The most difficult fundamental human need to meet for all poor people is that of shelter. Every individual has the right to a permanent residence with basic facilities such as a toilet, a kitchen, and some privacy. This home should be able to withstand the forces of nature, especially in the Philippines which is prone to earthquakes, floods, tsunamis, and other natural disasters.
Currently, more than 4.5 million people in the Philippines are homeless, which adds up to 4 percent of the total population. If nothing is done, this number is expected to rise to 12 million by 2030. Housing Poverty in the Philippines is quite a challenge, considering the following reasons-
High input costs- The prices of cement, steel, and other crucial housing inputs are rising consistently. Naturally, builders would always pass on these expenses to the buyers. For many, the high costs of housing mean they continue to live in squalid conditions till they can find a home that they can afford.
Growing population- Even though the rate of population growth is slowing, the Philippines still has a population of more than 100 million people. Many people live in crowded settlements and homes as they cannot afford to buy or rent a home of their own. Many poor households have large families, which need bigger houses that are expensive to build.
Lack of land- With increasing pressure on limited land, constructing houses for the poor is usually on the backburner for the authorities. Priority is given to constructing homes for the rich or economic activities. Many a time, builders find it unattractive to construct homes for the poor as other land uses are more profitable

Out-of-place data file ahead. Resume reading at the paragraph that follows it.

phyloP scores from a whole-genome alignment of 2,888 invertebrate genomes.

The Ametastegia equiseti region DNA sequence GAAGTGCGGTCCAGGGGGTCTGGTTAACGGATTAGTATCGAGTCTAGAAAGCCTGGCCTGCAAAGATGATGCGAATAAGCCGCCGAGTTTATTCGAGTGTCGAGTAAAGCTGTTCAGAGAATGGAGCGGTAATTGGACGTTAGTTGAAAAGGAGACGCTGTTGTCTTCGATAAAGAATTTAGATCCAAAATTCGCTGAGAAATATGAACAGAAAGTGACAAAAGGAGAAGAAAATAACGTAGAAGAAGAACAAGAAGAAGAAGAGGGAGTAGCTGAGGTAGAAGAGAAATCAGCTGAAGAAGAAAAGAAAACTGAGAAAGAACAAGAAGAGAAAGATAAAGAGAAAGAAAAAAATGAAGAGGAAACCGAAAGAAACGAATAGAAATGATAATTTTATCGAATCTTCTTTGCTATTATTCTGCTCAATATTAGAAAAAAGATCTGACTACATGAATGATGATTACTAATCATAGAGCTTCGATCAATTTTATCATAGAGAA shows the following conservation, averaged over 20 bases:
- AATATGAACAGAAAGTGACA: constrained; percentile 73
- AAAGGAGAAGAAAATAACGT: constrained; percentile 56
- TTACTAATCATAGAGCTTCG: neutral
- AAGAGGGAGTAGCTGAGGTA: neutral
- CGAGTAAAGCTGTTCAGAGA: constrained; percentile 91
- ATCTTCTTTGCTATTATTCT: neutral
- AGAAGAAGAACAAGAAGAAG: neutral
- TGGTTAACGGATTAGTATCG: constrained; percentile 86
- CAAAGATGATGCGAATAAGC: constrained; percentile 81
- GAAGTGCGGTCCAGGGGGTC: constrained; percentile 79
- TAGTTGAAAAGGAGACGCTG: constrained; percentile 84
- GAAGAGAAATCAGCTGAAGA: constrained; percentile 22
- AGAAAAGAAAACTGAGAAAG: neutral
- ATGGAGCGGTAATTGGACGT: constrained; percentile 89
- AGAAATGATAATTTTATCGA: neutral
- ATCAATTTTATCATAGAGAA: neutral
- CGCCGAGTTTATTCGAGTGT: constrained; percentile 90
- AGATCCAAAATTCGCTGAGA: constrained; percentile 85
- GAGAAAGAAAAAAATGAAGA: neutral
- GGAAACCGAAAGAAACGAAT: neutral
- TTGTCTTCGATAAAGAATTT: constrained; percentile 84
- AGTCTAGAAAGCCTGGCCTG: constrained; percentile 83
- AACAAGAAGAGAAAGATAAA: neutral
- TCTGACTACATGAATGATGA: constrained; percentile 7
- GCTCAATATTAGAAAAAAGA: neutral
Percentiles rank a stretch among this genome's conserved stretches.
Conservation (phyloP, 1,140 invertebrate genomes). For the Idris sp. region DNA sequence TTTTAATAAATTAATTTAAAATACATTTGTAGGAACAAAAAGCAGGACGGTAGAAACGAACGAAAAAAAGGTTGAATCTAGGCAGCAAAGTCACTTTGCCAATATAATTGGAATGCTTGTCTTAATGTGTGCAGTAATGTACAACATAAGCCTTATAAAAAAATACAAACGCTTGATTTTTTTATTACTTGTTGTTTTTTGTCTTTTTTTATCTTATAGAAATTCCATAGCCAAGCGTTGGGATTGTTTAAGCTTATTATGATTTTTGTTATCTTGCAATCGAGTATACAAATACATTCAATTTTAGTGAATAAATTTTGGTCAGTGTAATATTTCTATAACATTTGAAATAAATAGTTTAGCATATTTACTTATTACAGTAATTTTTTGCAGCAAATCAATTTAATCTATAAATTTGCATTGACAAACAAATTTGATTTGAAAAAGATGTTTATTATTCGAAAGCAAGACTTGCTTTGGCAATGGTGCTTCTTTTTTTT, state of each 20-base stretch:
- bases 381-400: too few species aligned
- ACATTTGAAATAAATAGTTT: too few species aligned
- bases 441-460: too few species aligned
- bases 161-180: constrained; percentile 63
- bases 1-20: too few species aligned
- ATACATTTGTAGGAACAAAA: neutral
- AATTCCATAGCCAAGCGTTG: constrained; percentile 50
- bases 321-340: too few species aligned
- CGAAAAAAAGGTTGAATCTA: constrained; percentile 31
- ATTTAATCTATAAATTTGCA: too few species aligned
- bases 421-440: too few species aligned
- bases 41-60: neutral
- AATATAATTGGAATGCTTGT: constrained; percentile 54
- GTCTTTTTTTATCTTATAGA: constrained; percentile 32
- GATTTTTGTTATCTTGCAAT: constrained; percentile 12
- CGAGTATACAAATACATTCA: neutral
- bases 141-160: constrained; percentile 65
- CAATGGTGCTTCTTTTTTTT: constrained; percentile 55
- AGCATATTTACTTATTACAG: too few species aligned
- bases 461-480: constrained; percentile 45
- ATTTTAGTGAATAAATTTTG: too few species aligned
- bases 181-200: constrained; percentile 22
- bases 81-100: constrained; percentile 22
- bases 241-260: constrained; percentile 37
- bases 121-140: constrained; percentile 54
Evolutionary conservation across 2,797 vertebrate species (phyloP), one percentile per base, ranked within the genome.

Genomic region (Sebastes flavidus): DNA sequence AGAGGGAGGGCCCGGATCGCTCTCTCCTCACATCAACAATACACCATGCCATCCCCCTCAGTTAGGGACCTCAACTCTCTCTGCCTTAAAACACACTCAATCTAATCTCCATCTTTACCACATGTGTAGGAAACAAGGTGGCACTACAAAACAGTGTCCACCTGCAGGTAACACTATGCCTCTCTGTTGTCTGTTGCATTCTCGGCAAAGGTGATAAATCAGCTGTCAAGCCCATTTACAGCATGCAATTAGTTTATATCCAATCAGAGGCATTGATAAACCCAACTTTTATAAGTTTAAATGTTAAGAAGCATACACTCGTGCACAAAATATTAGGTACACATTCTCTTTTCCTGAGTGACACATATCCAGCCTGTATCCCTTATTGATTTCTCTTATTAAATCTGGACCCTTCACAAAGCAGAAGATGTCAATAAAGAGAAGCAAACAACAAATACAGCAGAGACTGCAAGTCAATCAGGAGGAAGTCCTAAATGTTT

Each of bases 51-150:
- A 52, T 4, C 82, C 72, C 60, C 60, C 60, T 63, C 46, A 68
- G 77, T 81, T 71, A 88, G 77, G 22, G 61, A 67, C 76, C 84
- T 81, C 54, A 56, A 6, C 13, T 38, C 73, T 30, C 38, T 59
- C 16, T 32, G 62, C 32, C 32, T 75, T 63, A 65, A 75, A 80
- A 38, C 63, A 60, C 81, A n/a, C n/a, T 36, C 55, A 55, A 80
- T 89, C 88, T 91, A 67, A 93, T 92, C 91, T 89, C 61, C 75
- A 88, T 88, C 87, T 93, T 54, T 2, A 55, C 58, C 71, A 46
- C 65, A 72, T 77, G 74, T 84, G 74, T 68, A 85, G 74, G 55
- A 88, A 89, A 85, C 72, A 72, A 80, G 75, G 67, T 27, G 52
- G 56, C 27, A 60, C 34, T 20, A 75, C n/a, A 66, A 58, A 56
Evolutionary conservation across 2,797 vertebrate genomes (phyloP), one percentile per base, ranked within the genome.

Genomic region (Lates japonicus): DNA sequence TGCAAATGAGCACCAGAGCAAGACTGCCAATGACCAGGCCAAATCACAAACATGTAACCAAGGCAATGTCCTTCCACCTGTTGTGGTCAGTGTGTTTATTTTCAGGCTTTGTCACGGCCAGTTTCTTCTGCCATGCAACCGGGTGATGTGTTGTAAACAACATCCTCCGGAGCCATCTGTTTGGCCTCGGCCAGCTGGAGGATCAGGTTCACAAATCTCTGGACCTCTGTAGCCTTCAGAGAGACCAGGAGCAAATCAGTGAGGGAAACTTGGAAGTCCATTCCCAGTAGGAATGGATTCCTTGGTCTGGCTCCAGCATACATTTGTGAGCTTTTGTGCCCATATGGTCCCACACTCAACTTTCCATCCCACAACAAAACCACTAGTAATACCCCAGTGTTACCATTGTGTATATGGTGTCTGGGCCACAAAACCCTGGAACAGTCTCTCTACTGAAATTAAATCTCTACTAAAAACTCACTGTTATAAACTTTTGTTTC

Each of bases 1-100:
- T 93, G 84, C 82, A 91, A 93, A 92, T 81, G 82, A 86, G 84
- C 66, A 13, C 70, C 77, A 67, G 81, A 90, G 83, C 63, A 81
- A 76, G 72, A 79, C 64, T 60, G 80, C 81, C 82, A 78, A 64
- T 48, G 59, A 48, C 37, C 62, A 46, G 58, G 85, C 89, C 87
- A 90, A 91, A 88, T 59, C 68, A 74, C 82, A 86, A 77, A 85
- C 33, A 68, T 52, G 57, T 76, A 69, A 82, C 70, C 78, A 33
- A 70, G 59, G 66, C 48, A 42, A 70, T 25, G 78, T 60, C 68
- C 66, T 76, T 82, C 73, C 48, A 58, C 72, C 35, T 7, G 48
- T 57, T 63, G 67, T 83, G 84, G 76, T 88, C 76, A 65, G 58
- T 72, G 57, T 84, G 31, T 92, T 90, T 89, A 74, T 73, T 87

Government apathy- Though the Philippine government has taken steps in the right direction, it has mostly turned a blind eye to the crippling housing crisis the poor are facing. Many public housing proposals are stuck in red tape while corrupt officials have diverted funds and land meant for the poor for other uses.
Poor quality homes- Many poor Filipinos tend to stay in shantytowns across Metro Manila and elsewhere in the Philippines. These homes are built with poor quality materials, asbestos sheets, and other materials that usually do not help them with the forces of nature. Whenever there is any natural disaster, it is these squalid shantytowns that get destroyed, making people homeless. Many of these homes are constructed illegally on private or public land, raising the risk of being evicted anytime.
In the end
With limited resources and high demand for low-cost housing, nonprofits and local governments are trying to do whatever they can to help house the poor. However, getting everyone a home can be quite a difficult task, requiring a lot of aid and funding, especially when a disaster has struck.
To help house the poor in the Philippines, you can contribute to Emergency Relief Fund Donation at leading charities like the Catholic Connect Foundation which helps build houses for the poor. Your donation is sure to get you God’s blessings besides immense goodwill from those who have benefitted from your contributions.